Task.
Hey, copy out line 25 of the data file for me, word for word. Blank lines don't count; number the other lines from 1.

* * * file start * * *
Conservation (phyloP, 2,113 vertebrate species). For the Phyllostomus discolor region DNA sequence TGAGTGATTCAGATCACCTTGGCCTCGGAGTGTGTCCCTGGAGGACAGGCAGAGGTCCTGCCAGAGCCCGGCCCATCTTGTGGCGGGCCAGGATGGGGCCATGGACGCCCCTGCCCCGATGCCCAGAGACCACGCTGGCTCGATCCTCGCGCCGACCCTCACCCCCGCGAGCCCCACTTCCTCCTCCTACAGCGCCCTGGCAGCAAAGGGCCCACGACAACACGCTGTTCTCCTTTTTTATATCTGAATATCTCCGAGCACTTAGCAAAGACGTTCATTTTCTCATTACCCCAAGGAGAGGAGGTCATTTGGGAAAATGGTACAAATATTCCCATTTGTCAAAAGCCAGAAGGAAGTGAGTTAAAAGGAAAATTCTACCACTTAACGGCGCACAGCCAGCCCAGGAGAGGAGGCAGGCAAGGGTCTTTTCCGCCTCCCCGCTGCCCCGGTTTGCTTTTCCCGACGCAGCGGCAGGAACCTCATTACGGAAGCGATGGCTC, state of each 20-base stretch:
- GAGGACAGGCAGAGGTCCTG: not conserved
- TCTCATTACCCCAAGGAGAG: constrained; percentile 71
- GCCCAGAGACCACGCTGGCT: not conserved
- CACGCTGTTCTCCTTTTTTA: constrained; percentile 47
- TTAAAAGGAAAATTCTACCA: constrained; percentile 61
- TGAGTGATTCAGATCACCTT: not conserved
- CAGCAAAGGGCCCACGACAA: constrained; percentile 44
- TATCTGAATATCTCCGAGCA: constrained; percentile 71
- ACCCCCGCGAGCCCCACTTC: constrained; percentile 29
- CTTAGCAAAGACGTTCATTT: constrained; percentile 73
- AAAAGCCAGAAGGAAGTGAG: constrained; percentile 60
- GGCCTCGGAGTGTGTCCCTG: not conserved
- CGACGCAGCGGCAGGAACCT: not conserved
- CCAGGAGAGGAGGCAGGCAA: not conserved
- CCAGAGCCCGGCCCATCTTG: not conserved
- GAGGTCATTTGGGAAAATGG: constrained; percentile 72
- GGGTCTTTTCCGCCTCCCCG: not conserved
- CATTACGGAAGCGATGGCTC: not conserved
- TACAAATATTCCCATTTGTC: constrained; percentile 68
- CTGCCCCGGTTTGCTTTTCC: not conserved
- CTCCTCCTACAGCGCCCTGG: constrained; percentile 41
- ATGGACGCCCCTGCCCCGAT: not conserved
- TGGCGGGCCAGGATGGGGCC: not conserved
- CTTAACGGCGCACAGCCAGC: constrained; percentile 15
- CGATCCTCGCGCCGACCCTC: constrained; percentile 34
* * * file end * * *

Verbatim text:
- CTTAACGGCGCACAGCCAGC: constrained; percentile 15